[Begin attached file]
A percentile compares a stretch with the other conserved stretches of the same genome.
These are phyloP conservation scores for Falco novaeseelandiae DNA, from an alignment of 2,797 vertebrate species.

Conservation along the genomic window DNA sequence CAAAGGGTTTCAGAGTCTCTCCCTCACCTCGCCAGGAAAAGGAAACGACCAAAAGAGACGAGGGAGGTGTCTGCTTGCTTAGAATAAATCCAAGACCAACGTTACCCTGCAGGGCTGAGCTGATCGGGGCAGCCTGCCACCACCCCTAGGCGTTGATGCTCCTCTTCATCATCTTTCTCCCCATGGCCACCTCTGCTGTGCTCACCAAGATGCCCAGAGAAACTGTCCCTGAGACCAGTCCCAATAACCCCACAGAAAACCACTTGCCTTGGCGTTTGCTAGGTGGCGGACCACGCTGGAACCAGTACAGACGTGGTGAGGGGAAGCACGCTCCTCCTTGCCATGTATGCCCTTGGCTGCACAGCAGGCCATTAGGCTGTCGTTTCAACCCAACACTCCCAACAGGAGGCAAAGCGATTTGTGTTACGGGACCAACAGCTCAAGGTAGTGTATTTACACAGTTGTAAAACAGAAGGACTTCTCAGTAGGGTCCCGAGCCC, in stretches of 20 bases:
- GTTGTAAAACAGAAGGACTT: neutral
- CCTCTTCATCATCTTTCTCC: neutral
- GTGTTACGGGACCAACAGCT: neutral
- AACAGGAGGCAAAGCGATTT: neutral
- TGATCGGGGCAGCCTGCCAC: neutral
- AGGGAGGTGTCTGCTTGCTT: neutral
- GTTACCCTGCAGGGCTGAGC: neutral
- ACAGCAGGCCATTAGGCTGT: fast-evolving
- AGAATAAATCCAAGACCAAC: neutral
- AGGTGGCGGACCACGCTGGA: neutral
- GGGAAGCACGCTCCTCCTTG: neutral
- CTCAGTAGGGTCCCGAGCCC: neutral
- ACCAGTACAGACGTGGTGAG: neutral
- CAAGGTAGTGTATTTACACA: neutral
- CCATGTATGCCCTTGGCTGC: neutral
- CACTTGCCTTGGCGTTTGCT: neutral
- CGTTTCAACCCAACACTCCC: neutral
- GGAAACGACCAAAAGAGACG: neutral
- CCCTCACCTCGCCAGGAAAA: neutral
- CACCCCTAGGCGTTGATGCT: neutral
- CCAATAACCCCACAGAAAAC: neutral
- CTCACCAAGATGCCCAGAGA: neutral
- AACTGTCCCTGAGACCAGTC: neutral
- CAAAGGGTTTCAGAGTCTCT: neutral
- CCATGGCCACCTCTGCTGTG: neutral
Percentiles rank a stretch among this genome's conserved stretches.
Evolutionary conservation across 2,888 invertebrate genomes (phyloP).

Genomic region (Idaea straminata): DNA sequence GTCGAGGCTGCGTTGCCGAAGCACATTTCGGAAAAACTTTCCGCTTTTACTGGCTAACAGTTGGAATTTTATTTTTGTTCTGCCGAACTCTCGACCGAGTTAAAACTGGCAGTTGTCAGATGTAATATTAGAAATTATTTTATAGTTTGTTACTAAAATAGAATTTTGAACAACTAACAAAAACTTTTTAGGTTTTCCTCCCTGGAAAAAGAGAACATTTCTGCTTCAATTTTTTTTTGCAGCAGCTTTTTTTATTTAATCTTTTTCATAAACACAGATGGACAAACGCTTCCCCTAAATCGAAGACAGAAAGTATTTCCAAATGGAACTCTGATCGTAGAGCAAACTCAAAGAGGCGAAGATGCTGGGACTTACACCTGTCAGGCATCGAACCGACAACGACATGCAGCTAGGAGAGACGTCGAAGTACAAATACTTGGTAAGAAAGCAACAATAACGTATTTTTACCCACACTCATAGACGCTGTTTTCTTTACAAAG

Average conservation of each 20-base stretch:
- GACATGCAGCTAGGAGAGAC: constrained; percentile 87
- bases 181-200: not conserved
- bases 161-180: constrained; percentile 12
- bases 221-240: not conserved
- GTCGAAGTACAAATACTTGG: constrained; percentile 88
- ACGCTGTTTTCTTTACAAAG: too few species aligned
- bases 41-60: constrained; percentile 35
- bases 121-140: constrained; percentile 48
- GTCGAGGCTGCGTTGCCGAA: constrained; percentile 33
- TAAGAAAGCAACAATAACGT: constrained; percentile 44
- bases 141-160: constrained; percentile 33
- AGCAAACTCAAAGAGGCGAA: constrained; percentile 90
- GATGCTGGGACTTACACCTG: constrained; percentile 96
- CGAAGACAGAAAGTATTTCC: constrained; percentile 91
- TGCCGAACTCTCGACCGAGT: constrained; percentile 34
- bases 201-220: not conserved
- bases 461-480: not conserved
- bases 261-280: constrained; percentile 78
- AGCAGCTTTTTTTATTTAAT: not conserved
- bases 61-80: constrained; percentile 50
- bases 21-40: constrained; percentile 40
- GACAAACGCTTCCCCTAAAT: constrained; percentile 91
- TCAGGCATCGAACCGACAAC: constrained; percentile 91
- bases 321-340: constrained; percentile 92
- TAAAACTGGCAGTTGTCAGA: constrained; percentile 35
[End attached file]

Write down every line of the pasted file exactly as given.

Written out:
A percentile compares a stretch with the other conserved stretches of the same genome.
These are phyloP conservation scores for Falco novaeseelandiae DNA, from an alignment of 2,797 vertebrate species.

Conservation along the genomic window DNA sequence CAAAGGGTTTCAGAGTCTCTCCCTCACCTCGCCAGGAAAAGGAAACGACCAAAAGAGACGAGGGAGGTGTCTGCTTGCTTAGAATAAATCCAAGACCAACGTTACCCTGCAGGGCTGAGCTGATCGGGGCAGCCTGCCACCACCCCTAGGCGTTGATGCTCCTCTTCATCATCTTTCTCCCCATGGCCACCTCTGCTGTGCTCACCAAGATGCCCAGAGAAACTGTCCCTGAGACCAGTCCCAATAACCCCACAGAAAACCACTTGCCTTGGCGTTTGCTAGGTGGCGGACCACGCTGGAACCAGTACAGACGTGGTGAGGGGAAGCACGCTCCTCCTTGCCATGTATGCCCTTGGCTGCACAGCAGGCCATTAGGCTGTCGTTTCAACCCAACACTCCCAACAGGAGGCAAAGCGATTTGTGTTACGGGACCAACAGCTCAAGGTAGTGTATTTACACAGTTGTAAAACAGAAGGACTTCTCAGTAGGGTCCCGAGCCC, in stretches of 20 bases:
- GTTGTAAAACAGAAGGACTT: neutral
- CCTCTTCATCATCTTTCTCC: neutral
- GTGTTACGGGACCAACAGCT: neutral
- AACAGGAGGCAAAGCGATTT: neutral
- TGATCGGGGCAGCCTGCCAC: neutral
- AGGGAGGTGTCTGCTTGCTT: neutral
- GTTACCCTGCAGGGCTGAGC: neutral
- ACAGCAGGCCATTAGGCTGT: fast-evolving
- AGAATAAATCCAAGACCAAC: neutral
- AGGTGGCGGACCACGCTGGA: neutral
- GGGAAGCACGCTCCTCCTTG: neutral
- CTCAGTAGGGTCCCGAGCCC: neutral
- ACCAGTACAGACGTGGTGAG: neutral
- CAAGGTAGTGTATTTACACA: neutral
- CCATGTATGCCCTTGGCTGC: neutral
- CACTTGCCTTGGCGTTTGCT: neutral
- CGTTTCAACCCAACACTCCC: neutral
- GGAAACGACCAAAAGAGACG: neutral
- CCCTCACCTCGCCAGGAAAA: neutral
- CACCCCTAGGCGTTGATGCT: neutral
- CCAATAACCCCACAGAAAAC: neutral
- CTCACCAAGATGCCCAGAGA: neutral
- AACTGTCCCTGAGACCAGTC: neutral
- CAAAGGGTTTCAGAGTCTCT: neutral
- CCATGGCCACCTCTGCTGTG: neutral
Percentiles rank a stretch among this genome's conserved stretches.
Evolutionary conservation across 2,888 invertebrate genomes (phyloP).

Genomic region (Idaea straminata): DNA sequence GTCGAGGCTGCGTTGCCGAAGCACATTTCGGAAAAACTTTCCGCTTTTACTGGCTAACAGTTGGAATTTTATTTTTGTTCTGCCGAACTCTCGACCGAGTTAAAACTGGCAGTTGTCAGATGTAATATTAGAAATTATTTTATAGTTTGTTACTAAAATAGAATTTTGAACAACTAACAAAAACTTTTTAGGTTTTCCTCCCTGGAAAAAGAGAACATTTCTGCTTCAATTTTTTTTTGCAGCAGCTTTTTTTATTTAATCTTTTTCATAAACACAGATGGACAAACGCTTCCCCTAAATCGAAGACAGAAAGTATTTCCAAATGGAACTCTGATCGTAGAGCAAACTCAAAGAGGCGAAGATGCTGGGACTTACACCTGTCAGGCATCGAACCGACAACGACATGCAGCTAGGAGAGACGTCGAAGTACAAATACTTGGTAAGAAAGCAACAATAACGTATTTTTACCCACACTCATAGACGCTGTTTTCTTTACAAAG

Average conservation of each 20-base stretch:
- GACATGCAGCTAGGAGAGAC: constrained; percentile 87
- bases 181-200: not conserved
- bases 161-180: constrained; percentile 12
- bases 221-240: not conserved
- GTCGAAGTACAAATACTTGG: constrained; percentile 88
- ACGCTGTTTTCTTTACAAAG: too few species aligned
- bases 41-60: constrained; percentile 35
- bases 121-140: constrained; percentile 48
- GTCGAGGCTGCGTTGCCGAA: constrained; percentile 33
- TAAGAAAGCAACAATAACGT: constrained; percentile 44
- bases 141-160: constrained; percentile 33
- AGCAAACTCAAAGAGGCGAA: constrained; percentile 90
- GATGCTGGGACTTACACCTG: constrained; percentile 96
- CGAAGACAGAAAGTATTTCC: constrained; percentile 91
- TGCCGAACTCTCGACCGAGT: constrained; percentile 34
- bases 201-220: not conserved
- bases 461-480: not conserved
- bases 261-280: constrained; percentile 78
- AGCAGCTTTTTTTATTTAAT: not conserved
- bases 61-80: constrained; percentile 50
- bases 21-40: constrained; percentile 40
- GACAAACGCTTCCCCTAAAT: constrained; percentile 91
- TCAGGCATCGAACCGACAAC: constrained; percentile 91
- bases 321-340: constrained; percentile 92
- TAAAACTGGCAGTTGTCAGA: constrained; percentile 35